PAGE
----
Predictors of Attention Problems for the Period from Pre-Teen to Early Teen YearsBarnow S.a · Schuckit M.b · Smith T.b · Freyberger H.J.a
aDepartment of Psychiatry and Psychotherapy of the Ernst-Moritz-Arndt University Greifswald, Medical Centre of Stralsund, Stralsund, Germany, and bDepartment of Psychiatry, University of California, San Diego, Calif., USA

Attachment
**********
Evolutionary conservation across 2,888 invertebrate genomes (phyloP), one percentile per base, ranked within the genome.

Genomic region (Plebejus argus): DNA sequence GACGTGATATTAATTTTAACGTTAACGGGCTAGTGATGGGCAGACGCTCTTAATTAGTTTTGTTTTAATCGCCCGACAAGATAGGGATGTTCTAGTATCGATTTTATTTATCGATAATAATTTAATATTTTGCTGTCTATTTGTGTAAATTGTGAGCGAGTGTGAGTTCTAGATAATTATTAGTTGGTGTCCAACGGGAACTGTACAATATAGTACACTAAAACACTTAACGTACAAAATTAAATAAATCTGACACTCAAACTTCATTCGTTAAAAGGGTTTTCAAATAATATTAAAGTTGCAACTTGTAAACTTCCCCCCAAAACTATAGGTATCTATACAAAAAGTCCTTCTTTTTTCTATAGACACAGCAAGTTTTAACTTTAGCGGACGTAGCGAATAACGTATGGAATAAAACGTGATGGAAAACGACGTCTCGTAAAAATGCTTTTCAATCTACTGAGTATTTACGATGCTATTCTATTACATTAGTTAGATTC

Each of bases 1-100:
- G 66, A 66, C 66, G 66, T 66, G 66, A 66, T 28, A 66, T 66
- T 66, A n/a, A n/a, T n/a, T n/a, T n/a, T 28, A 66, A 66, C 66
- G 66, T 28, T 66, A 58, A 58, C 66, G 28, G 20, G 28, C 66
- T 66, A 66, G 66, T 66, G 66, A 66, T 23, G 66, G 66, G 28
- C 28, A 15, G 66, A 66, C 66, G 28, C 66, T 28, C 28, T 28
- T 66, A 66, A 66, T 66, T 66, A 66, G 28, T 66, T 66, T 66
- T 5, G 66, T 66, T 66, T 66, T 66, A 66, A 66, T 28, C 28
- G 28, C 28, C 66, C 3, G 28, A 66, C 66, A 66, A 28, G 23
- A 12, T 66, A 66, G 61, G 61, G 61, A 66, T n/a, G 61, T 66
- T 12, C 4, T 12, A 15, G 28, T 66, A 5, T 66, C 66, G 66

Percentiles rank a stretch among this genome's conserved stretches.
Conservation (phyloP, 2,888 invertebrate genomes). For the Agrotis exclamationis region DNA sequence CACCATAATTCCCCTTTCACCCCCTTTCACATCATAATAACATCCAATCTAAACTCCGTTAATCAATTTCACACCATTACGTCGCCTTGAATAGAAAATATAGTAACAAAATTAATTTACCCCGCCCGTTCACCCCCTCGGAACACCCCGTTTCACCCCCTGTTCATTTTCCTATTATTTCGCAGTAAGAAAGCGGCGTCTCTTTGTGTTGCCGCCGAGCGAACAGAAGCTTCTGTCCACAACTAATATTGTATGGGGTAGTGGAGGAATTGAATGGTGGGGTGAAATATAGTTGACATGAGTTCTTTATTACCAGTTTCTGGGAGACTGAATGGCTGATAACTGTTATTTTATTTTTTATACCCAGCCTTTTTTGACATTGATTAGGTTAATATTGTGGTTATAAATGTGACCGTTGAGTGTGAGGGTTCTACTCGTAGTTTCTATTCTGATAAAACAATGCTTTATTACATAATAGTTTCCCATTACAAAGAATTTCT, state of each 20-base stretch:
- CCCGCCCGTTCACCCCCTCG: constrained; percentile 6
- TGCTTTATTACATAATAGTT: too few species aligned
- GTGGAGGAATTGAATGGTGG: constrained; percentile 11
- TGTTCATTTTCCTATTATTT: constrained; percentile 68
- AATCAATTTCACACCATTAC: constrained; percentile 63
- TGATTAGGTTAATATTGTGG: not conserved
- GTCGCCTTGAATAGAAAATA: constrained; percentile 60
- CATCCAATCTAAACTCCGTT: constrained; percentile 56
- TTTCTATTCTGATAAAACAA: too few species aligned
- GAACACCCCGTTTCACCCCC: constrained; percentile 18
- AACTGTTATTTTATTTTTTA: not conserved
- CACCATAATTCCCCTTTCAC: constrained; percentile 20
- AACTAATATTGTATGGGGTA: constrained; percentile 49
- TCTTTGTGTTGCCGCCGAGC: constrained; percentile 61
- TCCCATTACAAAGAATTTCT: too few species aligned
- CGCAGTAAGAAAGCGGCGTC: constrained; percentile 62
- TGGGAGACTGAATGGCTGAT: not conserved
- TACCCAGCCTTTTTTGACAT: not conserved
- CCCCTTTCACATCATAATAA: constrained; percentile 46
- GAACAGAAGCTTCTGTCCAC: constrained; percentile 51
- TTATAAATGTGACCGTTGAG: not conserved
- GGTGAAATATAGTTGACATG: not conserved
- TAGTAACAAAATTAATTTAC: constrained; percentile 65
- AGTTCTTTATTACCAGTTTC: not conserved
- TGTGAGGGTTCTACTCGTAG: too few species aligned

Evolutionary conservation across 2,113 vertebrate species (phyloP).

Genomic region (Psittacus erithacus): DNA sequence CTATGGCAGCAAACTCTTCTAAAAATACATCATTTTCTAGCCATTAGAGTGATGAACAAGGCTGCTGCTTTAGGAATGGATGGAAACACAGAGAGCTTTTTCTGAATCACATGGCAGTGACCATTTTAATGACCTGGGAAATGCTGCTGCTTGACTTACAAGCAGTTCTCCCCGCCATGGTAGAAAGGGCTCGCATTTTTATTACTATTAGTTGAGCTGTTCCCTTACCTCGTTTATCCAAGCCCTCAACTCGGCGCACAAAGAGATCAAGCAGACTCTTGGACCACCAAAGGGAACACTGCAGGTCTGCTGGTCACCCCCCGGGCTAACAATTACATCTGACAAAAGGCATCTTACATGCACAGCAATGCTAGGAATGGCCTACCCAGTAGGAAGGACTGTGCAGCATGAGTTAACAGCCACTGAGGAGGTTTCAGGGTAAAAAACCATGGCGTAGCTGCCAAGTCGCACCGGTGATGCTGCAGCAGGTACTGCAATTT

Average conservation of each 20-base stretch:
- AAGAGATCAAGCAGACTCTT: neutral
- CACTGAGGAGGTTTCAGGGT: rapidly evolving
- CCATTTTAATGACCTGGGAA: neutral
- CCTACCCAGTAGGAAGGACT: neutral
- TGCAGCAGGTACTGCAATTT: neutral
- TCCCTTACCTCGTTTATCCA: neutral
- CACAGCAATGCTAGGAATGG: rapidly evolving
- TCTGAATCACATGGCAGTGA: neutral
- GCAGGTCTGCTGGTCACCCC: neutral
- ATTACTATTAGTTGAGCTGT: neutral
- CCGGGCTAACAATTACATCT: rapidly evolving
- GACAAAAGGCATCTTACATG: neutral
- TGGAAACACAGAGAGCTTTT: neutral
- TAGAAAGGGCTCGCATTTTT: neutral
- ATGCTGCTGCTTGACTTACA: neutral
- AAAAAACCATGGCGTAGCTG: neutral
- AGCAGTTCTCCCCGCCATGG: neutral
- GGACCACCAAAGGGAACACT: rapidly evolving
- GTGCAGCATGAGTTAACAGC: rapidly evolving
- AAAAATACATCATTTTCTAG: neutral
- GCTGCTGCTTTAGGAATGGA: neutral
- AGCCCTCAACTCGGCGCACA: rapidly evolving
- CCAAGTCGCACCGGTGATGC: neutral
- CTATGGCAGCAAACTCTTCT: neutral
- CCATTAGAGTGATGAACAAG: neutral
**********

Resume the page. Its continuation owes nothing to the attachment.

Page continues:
Objective: This longitudinal study investigated the scope, persistence, and predictors of attention problems (AP) over a period of time from pre-teen (7–12 years) to early teen years (13–17 years). Method: AP evaluations used the Child Behavior Checklist (CBCL) and a semi-structured interview (C-SSAGA-P) with the parents. In addition, data relating to birth complications, family histories of affective disorders and alcohol-use disorders, home supervision, emotional, social and behavioral problems, school performance and school activities at two different measurement points were also collected. Results: The findings indicate a high degree of comorbidity between AP and emotional and behavioral problems, difficulties in school, social problems and peer rejection. Furthermore, a cross-sectional association between childhood AP and parental affective disorders was also evident. Longitudinally, there was no increase in AP over the age span covered by the study, and symptoms often did not persist over time. Multiple regression analyses confirmed poorer school performance, problems with peers and AP at time point 15 as predictors for subsequent AP. Conclusion: The findings indicate that AP symptoms do not occur more frequently in early teen than in pre-teen years, and tend to be temporary phenomena. Difficulties in school and with peers were noted as particularly strong predictors of subsequent AP.
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